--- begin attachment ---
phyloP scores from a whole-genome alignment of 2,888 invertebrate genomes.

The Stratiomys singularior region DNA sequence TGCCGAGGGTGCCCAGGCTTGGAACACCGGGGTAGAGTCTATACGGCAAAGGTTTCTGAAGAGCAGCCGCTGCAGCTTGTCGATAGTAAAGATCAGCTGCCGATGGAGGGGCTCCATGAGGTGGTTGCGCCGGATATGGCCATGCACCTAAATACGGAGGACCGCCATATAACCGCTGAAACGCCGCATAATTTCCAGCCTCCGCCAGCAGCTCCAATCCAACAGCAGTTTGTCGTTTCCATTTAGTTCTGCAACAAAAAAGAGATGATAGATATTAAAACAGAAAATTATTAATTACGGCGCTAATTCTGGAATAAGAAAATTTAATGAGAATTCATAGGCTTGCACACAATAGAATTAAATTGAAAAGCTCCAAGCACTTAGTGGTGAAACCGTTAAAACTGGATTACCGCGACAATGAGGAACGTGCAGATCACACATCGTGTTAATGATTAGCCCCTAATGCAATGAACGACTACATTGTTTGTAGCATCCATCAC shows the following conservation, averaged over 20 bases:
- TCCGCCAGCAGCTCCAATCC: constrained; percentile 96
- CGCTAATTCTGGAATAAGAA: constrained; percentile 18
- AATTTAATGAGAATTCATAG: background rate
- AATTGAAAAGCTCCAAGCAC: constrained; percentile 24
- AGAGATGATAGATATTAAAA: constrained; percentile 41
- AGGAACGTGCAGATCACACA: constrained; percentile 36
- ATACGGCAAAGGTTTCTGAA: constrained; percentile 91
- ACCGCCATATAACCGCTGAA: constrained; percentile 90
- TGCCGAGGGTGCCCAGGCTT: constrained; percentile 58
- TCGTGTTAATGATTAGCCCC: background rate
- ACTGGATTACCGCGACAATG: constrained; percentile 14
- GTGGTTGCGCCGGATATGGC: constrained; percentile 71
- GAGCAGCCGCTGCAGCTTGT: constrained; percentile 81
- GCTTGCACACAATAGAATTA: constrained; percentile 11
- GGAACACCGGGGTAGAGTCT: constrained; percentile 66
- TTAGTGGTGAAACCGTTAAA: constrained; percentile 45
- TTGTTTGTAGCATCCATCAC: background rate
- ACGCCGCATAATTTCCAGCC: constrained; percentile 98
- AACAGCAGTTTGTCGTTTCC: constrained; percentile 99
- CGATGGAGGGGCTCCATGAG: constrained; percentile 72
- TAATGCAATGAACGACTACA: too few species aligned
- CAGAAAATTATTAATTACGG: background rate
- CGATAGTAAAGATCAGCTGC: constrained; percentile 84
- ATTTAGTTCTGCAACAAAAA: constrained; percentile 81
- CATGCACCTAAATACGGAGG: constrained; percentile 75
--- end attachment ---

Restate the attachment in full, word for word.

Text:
phyloP scores from a whole-genome alignment of 2,888 invertebrate genomes.

The Stratiomys singularior region DNA sequence TGCCGAGGGTGCCCAGGCTTGGAACACCGGGGTAGAGTCTATACGGCAAAGGTTTCTGAAGAGCAGCCGCTGCAGCTTGTCGATAGTAAAGATCAGCTGCCGATGGAGGGGCTCCATGAGGTGGTTGCGCCGGATATGGCCATGCACCTAAATACGGAGGACCGCCATATAACCGCTGAAACGCCGCATAATTTCCAGCCTCCGCCAGCAGCTCCAATCCAACAGCAGTTTGTCGTTTCCATTTAGTTCTGCAACAAAAAAGAGATGATAGATATTAAAACAGAAAATTATTAATTACGGCGCTAATTCTGGAATAAGAAAATTTAATGAGAATTCATAGGCTTGCACACAATAGAATTAAATTGAAAAGCTCCAAGCACTTAGTGGTGAAACCGTTAAAACTGGATTACCGCGACAATGAGGAACGTGCAGATCACACATCGTGTTAATGATTAGCCCCTAATGCAATGAACGACTACATTGTTTGTAGCATCCATCAC shows the following conservation, averaged over 20 bases:
- TCCGCCAGCAGCTCCAATCC: constrained; percentile 96
- CGCTAATTCTGGAATAAGAA: constrained; percentile 18
- AATTTAATGAGAATTCATAG: background rate
- AATTGAAAAGCTCCAAGCAC: constrained; percentile 24
- AGAGATGATAGATATTAAAA: constrained; percentile 41
- AGGAACGTGCAGATCACACA: constrained; percentile 36
- ATACGGCAAAGGTTTCTGAA: constrained; percentile 91
- ACCGCCATATAACCGCTGAA: constrained; percentile 90
- TGCCGAGGGTGCCCAGGCTT: constrained; percentile 58
- TCGTGTTAATGATTAGCCCC: background rate
- ACTGGATTACCGCGACAATG: constrained; percentile 14
- GTGGTTGCGCCGGATATGGC: constrained; percentile 71
- GAGCAGCCGCTGCAGCTTGT: constrained; percentile 81
- GCTTGCACACAATAGAATTA: constrained; percentile 11
- GGAACACCGGGGTAGAGTCT: constrained; percentile 66
- TTAGTGGTGAAACCGTTAAA: constrained; percentile 45
- TTGTTTGTAGCATCCATCAC: background rate
- ACGCCGCATAATTTCCAGCC: constrained; percentile 98
- AACAGCAGTTTGTCGTTTCC: constrained; percentile 99
- CGATGGAGGGGCTCCATGAG: constrained; percentile 72
- TAATGCAATGAACGACTACA: too few species aligned
- CAGAAAATTATTAATTACGG: background rate
- CGATAGTAAAGATCAGCTGC: constrained; percentile 84
- ATTTAGTTCTGCAACAAAAA: constrained; percentile 81
- CATGCACCTAAATACGGAGG: constrained; percentile 75